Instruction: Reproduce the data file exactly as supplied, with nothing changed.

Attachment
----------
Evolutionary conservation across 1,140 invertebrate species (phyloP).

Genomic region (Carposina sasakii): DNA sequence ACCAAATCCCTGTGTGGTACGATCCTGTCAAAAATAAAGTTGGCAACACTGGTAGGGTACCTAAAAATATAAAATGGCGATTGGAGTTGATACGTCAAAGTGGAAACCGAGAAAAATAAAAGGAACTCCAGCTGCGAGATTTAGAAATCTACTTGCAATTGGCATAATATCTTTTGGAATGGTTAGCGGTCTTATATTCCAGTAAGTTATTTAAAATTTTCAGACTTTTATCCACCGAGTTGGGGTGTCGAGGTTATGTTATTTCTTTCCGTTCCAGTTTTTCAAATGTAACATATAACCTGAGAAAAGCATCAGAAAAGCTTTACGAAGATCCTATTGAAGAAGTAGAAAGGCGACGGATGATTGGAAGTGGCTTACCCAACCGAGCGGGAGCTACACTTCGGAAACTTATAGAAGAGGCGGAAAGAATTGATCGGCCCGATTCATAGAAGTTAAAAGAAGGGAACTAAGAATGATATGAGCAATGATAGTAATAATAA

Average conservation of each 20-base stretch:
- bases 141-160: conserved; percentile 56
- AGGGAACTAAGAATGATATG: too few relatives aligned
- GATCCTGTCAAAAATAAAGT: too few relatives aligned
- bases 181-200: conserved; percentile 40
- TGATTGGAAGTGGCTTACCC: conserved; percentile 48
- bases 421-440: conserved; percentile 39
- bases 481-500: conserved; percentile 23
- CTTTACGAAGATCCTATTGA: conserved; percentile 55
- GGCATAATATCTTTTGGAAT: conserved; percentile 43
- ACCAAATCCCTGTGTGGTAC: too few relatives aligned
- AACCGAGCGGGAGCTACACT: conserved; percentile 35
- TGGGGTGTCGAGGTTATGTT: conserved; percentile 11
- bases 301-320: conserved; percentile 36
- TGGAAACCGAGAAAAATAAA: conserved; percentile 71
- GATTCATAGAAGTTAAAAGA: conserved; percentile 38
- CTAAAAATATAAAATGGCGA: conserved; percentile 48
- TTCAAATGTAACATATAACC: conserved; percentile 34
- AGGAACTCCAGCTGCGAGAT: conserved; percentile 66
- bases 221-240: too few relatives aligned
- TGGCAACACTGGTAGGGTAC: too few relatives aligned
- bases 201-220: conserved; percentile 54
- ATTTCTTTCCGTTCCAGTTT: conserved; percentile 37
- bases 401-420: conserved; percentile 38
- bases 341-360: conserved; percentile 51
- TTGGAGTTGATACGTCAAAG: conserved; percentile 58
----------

Evolutionary conservation across 1,140 invertebrate species (phyloP).

Genomic region (Carposina sasakii): DNA sequence ACCAAATCCCTGTGTGGTACGATCCTGTCAAAAATAAAGTTGGCAACACTGGTAGGGTACCTAAAAATATAAAATGGCGATTGGAGTTGATACGTCAAAGTGGAAACCGAGAAAAATAAAAGGAACTCCAGCTGCGAGATTTAGAAATCTACTTGCAATTGGCATAATATCTTTTGGAATGGTTAGCGGTCTTATATTCCAGTAAGTTATTTAAAATTTTCAGACTTTTATCCACCGAGTTGGGGTGTCGAGGTTATGTTATTTCTTTCCGTTCCAGTTTTTCAAATGTAACATATAACCTGAGAAAAGCATCAGAAAAGCTTTACGAAGATCCTATTGAAGAAGTAGAAAGGCGACGGATGATTGGAAGTGGCTTACCCAACCGAGCGGGAGCTACACTTCGGAAACTTATAGAAGAGGCGGAAAGAATTGATCGGCCCGATTCATAGAAGTTAAAAGAAGGGAACTAAGAATGATATGAGCAATGATAGTAATAATAA

Average conservation of each 20-base stretch:
- bases 141-160: conserved; percentile 56
- AGGGAACTAAGAATGATATG: too few relatives aligned
- GATCCTGTCAAAAATAAAGT: too few relatives aligned
- bases 181-200: conserved; percentile 40
- TGATTGGAAGTGGCTTACCC: conserved; percentile 48
- bases 421-440: conserved; percentile 39
- bases 481-500: conserved; percentile 23
- CTTTACGAAGATCCTATTGA: conserved; percentile 55
- GGCATAATATCTTTTGGAAT: conserved; percentile 43
- ACCAAATCCCTGTGTGGTAC: too few relatives aligned
- AACCGAGCGGGAGCTACACT: conserved; percentile 35
- TGGGGTGTCGAGGTTATGTT: conserved; percentile 11
- bases 301-320: conserved; percentile 36
- TGGAAACCGAGAAAAATAAA: conserved; percentile 71
- GATTCATAGAAGTTAAAAGA: conserved; percentile 38
- CTAAAAATATAAAATGGCGA: conserved; percentile 48
- TTCAAATGTAACATATAACC: conserved; percentile 34
- AGGAACTCCAGCTGCGAGAT: conserved; percentile 66
- bases 221-240: too few relatives aligned
- TGGCAACACTGGTAGGGTAC: too few relatives aligned
- bases 201-220: conserved; percentile 54
- ATTTCTTTCCGTTCCAGTTT: conserved; percentile 37
- bases 401-420: conserved; percentile 38
- bases 341-360: conserved; percentile 51
- TTGGAGTTGATACGTCAAAG: conserved; percentile 58